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-   -   Which is more effective Turbocharger or Supercharger ? (https://www.team-bhp.com/forum/technical-stuff/2184-more-effective-turbocharger-supercharger-7.html)

RedMM340 6th July 2008 16:26

Both SC (superchargers) and TC (turbo chargers) have similar roles. They both pressurize the intake charge and effectively increase the engine compression ratio.

Turbos have a some lag (very little with the new variable vane type) but do not take up engine power.

SCs have no lag and give you power right from idle. But will take up a good chunk of hp at high rpms.

SCs are very sensitive to dust, and will quickly fail if dust gets in. This pretty much means they are not suited to Indian conditions.

Also, TCs are cheap, and SCs, are expensive. So case closed in favor of TCs.

DirtyDan 6th July 2008 17:26

Quote:

Originally Posted by vinayvtec (Post 892850)
What is the major difference in the technology?

I have heard a lot of turbocharger but very less about the Supercharger carís.

Turbo is driven by exhaust gas, supercharger is driven by a belt just like your alternator. Both are pumps that cram air into your motor for more powerful detonations in the cylinders.

I have wondered if you could not rig a small tank that would accumulate air via a pump, or even make pure oxygen you chemists, while under normal engine load cruising but then discharge under pressure into the air intake when there is hard acceleration.

nitrous 6th July 2008 19:54

Quote:

or even make pure oxygen you chemists, while under normal engine load cruising but then discharge under pressure into the air intake when there is hard acceleration.
Thats what Wide-Open-Throttle Nitrous Oxide Injection is! :)

Sankar 6th July 2008 20:44

Quote:

Originally Posted by DirtyDan (Post 892905)
I have wondered if you could not rig a small tank that would accumulate air via a pump, or even make pure oxygen you chemists, while under normal engine load cruising but then discharge under pressure into the air intake when there is hard acceleration.

Thats the idea of NOS. Instead of air, Nitrous Oxide is stored in a tank and Nitrous Oxide under the extreme temperature disintegrates into one molecule of Nitrogen and two molecules of Oxygen. This additional Oxygen is what helps to burn more fuel and develop those extra horses. Nitrogen is said to have a cooling effect inside the combustion chamber.

pawan 6th July 2008 21:23

also nitrous oxide will have the safety of not blowing up in your car unlike the risk of a oxygen cylinder.

vinayvtec 7th July 2008 17:50

Quote:

Originally Posted by RedMM340 (Post 892868)
SCs are very sensitive to dust, and will quickly fail if dust gets in. This pretty much means they are not suited to Indian conditions.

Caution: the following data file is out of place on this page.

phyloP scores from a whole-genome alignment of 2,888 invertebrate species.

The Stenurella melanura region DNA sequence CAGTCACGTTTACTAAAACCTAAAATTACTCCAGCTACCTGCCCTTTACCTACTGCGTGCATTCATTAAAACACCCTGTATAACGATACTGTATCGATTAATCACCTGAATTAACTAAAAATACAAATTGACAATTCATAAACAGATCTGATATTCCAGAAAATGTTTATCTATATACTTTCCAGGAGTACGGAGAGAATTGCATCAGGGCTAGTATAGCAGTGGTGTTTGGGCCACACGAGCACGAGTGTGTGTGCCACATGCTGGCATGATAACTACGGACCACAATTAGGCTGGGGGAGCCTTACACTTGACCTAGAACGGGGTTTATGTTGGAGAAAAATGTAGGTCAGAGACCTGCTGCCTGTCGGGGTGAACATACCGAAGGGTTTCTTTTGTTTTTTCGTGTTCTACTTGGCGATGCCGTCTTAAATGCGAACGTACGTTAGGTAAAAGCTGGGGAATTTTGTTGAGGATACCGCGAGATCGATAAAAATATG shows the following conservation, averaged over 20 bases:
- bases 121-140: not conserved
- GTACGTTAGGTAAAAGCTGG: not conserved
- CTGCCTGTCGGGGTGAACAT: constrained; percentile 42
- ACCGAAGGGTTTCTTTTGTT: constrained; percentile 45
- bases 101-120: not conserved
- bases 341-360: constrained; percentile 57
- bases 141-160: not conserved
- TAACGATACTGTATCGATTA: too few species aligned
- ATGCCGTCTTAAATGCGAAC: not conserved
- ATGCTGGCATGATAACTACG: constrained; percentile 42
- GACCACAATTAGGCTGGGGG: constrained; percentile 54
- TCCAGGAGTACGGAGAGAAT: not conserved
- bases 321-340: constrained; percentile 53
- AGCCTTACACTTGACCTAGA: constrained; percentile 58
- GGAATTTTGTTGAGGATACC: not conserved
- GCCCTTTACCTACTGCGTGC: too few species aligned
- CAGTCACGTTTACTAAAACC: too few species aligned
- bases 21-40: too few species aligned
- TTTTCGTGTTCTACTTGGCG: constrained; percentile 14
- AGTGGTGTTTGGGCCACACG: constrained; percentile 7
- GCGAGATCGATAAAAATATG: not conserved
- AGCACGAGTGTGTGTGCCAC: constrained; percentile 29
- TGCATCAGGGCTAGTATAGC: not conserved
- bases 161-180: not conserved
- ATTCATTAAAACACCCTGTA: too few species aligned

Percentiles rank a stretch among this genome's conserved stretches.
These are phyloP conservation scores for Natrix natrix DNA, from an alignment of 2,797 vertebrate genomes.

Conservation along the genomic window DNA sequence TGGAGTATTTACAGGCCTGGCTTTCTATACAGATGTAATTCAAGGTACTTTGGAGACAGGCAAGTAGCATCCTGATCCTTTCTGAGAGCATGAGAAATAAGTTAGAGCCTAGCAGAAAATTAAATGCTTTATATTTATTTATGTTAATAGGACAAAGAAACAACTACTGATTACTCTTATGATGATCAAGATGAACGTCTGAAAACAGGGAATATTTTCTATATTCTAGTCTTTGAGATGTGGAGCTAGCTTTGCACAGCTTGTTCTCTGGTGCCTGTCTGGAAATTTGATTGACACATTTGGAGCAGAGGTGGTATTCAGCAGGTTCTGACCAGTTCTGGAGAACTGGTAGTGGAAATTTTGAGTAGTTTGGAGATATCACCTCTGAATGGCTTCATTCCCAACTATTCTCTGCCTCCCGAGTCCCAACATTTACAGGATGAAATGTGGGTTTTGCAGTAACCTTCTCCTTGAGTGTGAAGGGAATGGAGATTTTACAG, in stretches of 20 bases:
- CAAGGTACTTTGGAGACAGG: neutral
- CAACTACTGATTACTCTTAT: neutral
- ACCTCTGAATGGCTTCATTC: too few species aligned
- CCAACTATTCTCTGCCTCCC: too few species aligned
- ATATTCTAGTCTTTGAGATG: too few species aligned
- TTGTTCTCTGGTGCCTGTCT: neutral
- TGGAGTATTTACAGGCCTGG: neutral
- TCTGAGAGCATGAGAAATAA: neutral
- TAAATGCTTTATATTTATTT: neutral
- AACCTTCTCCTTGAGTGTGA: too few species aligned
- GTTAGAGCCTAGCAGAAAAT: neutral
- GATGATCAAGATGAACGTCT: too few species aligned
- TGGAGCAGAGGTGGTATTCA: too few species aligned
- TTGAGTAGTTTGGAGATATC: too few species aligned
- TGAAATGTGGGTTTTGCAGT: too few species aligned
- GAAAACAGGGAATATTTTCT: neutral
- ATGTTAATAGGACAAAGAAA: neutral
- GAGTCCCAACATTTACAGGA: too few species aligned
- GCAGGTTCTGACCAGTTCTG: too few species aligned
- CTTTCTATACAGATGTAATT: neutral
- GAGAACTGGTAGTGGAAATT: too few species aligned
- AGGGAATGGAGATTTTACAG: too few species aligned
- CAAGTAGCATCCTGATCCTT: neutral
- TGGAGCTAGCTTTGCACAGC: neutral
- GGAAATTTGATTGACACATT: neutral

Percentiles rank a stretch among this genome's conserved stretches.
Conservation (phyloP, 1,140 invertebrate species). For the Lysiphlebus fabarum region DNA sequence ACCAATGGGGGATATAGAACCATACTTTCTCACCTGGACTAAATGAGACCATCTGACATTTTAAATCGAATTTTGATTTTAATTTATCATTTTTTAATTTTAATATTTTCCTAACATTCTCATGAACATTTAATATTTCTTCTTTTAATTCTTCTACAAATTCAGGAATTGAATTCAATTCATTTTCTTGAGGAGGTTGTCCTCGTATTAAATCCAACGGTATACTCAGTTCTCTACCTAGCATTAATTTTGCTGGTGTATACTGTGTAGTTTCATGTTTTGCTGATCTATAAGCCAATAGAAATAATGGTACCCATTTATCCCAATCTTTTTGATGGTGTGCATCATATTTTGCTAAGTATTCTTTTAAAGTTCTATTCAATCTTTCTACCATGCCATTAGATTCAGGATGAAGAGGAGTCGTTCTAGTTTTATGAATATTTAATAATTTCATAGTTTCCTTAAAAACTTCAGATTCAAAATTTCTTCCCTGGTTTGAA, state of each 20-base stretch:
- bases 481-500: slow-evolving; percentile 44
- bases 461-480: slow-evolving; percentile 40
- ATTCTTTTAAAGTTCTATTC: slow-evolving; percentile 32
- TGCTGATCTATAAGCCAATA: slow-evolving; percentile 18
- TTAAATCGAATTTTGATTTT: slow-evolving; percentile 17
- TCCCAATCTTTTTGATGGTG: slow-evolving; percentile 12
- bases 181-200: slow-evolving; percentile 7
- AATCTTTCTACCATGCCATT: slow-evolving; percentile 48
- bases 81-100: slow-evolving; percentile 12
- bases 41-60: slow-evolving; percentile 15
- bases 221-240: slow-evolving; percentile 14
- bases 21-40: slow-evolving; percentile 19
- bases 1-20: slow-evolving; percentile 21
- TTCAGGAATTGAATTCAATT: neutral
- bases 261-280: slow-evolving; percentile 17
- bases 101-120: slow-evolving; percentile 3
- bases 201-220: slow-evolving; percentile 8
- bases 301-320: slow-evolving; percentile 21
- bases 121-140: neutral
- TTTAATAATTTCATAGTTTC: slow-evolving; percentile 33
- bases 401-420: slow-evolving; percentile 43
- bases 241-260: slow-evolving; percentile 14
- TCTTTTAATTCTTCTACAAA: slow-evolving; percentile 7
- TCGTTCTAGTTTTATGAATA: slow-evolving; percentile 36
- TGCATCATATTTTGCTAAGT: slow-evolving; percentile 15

Hi RedMM, do you mean to say dust in the air? But SC's are completely in closed environment, its not opened to air like TC's intercoolers, please can you explain me more on this?

Quote:

Originally Posted by Sankar (Post 893035)
Thats the idea of NOS. Instead of air, Nitrous Oxide is stored in a tank and Nitrous Oxide under the extreme temperature disintegrates into one molecule of Nitrogen and two molecules of Oxygen. This additional Oxygen is what helps to burn more fuel and develop those extra horses. Nitrogen is said to have a cooling effect inside the combustion chamber.


Sankar, thank you for explaining how the Nitrous works, I like the chemical formula that you explained, I remembered my school and college days. Which one do you prefer dry or wet Nitrous?



Has any TBHP member supercharged there car? In bangalore the current trend in moding the car is getting the SC installed all this days when I used to listen to only TC's all of sudden I am hearing about SC's.

DirtyDan 7th July 2008 18:31

Quote:

Originally Posted by nitrous (Post 892991)
Thats what Wide-Open-Throttle Nitrous Oxide Injection is! :)

You buy NOS. I am talking about simply storing air or oxygen in a tank while cruising and letting it go into the intake under throttle.

aaggoswami 7th July 2008 20:25

I feel that supercharger are relatively better than Turbochargers.

1)
Supercharges dont have any sort of lag. They are turned by the crankshaft so higher the rpm , the more boost one will get.

2)
For not very high rpm driving i.e. driving in normal road conditions, supercharger wont be a baggage on the power figures of engine.

RedMM340 7th July 2008 21:49

Quote:

Originally Posted by vinayvtec (Post 894739)
Hi RedMM, do you mean to say dust in the air? But SC's are completely in closed environment, its not opened to air like TC's intercoolers, please can you explain me more on this?




Yes I mean dust in the air.

SC and TC have the same principle. They both compress air and force feed into the intake manifold of the engine. Both can be use intercoolers to cool the air charge prior to the intake manifold, which increases power.

SCs are roots type of blowers that have lobe style screws with very tight tolerances. This is why they make pressure at very low rpms. If you suck in dust due to a ripped intake pipe or K&N filter in a high dust environment, the SC will get damaged.